Want to really stir the pot and get conversations going? All you have to do is bring up the continuing failure of deserving Tigers to enter the Hall of Fame. And if you need some background or ammunition, it’s covered here:
In the case of Alan Trammell and Lou Whitaker, the evidence supporting their induction is fairly clear. But Jack Morris? Maybe not as much as you think. (And I apologize for my evil twin, who couldn’t resist and commandeered the keyboard, coming up with this blog’s title.)
As Tiger fans, we tend to focus on the good and give the evidence that doesn’t support him getting less attention. We’re fans. We enjoyed watching him for years, saw some great games and remember so many wonderful highlights. He was dependable. He was a Tiger. And because of the connection and the fond memories, many of us strongly believe he should have been inducted into Cooperstown.
But those who vote, combined with the former MLB players and the myriad of former baseball personnel-turned-analysts, are on the fence about Jack. And their opinions, really, are the ones that count in the end.
So why the disconnect? Let’s explore the reasons why this Tigers’ pitcher has yet to make the cut.
First of all, the Baseball Hall of Fame is meant to honor the greats of the game, not just those who were really, really good. Entering the Hall is reserved for less than the top 1% of players. That alone is a tall order. Combine that with the safety step the BBWAA inserted in the process of waiting 10 years, as history gives clarity, definition and perspective to a player’s real contributions.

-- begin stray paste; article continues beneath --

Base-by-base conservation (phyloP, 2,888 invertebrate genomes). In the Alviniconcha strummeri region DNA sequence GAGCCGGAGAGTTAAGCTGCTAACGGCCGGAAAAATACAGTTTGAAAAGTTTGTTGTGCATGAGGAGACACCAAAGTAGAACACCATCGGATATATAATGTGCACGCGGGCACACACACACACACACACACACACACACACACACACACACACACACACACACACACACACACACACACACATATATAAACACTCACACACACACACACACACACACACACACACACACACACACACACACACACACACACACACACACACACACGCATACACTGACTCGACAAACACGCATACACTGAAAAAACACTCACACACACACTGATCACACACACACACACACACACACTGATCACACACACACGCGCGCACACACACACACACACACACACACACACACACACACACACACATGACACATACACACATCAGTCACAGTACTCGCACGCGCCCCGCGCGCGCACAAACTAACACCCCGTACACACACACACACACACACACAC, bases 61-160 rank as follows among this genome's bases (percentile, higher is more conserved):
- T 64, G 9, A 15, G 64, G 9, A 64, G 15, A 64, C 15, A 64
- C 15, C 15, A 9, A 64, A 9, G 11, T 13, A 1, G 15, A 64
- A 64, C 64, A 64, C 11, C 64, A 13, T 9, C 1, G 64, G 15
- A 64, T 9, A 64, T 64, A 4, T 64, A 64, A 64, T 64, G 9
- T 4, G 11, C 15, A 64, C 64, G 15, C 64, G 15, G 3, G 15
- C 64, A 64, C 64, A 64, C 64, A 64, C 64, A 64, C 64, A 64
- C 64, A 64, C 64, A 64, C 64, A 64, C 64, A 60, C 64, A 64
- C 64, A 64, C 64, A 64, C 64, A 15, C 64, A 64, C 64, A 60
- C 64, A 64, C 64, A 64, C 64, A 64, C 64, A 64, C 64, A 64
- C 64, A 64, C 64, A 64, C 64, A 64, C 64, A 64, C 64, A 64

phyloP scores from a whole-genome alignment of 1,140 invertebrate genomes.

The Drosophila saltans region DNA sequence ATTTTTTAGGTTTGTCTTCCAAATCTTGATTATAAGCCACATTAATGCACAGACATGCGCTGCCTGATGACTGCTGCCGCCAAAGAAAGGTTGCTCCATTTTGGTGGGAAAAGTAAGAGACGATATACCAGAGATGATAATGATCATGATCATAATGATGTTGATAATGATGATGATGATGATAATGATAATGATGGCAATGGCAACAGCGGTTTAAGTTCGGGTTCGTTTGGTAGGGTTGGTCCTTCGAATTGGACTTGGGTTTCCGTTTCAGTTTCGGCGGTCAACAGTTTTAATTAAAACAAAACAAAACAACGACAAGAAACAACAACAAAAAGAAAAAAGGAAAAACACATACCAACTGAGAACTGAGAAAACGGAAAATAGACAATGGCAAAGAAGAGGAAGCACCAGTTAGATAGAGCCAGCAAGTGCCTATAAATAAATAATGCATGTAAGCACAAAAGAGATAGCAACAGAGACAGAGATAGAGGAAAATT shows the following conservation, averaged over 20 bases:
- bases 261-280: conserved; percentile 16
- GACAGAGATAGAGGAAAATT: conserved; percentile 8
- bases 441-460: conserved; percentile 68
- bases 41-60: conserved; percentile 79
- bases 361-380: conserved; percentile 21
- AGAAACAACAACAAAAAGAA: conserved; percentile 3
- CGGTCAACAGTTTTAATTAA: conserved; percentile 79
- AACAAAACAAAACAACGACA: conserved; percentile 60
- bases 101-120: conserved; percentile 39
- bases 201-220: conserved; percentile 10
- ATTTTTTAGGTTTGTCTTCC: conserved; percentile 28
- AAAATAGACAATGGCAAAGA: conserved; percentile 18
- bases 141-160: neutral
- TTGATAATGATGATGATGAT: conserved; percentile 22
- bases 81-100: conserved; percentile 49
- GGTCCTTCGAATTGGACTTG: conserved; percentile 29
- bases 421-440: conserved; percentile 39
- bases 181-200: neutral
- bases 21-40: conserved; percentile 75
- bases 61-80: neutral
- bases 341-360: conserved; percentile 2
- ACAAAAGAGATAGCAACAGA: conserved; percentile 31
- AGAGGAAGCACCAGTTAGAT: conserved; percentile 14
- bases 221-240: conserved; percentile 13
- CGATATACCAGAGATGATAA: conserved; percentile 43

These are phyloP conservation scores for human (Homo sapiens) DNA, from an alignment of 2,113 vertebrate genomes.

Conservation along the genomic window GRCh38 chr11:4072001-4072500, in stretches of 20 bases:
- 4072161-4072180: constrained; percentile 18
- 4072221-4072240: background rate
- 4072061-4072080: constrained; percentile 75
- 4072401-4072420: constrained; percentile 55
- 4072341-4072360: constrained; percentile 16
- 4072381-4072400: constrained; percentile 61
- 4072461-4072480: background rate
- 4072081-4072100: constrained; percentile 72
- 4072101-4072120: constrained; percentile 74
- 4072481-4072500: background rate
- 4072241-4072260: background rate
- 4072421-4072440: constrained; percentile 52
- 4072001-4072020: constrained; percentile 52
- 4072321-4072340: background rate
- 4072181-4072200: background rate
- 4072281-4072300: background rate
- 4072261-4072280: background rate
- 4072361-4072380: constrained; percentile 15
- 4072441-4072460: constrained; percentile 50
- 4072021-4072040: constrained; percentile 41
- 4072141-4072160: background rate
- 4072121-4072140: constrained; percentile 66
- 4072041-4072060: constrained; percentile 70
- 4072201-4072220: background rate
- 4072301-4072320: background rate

If we take a look at Morris’ initial stats, without digging below the surface, they look pretty good. Lots of wins. He was the winningest pitcher in the ‘80’s and threw more innings than anyone else. He won more games than anyone else during that time period.
But those in the game will tell you that wins are a flawed metric and a team-based stat, not a pitcher’s. He played for largely winning teams which helped facilitate his win total, along with being a workhorse, which is really an indicator of luck and the ability to take care of oneself. In other words, those big numbers are really due to his lengthy career, supporting a quantity instead of quality argument.
Morris is tied with Red Faber for 43rd best in wins with 10 other pitchers not in the Hall with more wins. And if you are one who includes the sabermetric stat WAR, he ranks 138th best with Bob Caruthers and 163rd with Adam Darowski if you use JAWS. Both indicators that sabermetrics are now being used as an essential tool in evaluating potential candidates.
As to the long-time point about how Morris “pitched to the score,” that too, has been disproved by Joe Sheehan for Baseball Prospectus and Pete Palmer. They found that if Jack had pitched for other teams, his ERA would have been similar. Neither found a pattern where Morris gave up runs when the Tigers were ahead given his 3.90 ERA over 3,824 innings. In fact, stats support that Jack was good, but not great at preventing runs, which is the pitcher’s #1 job. No current Hall of Famer has an ERA higher than Morris’.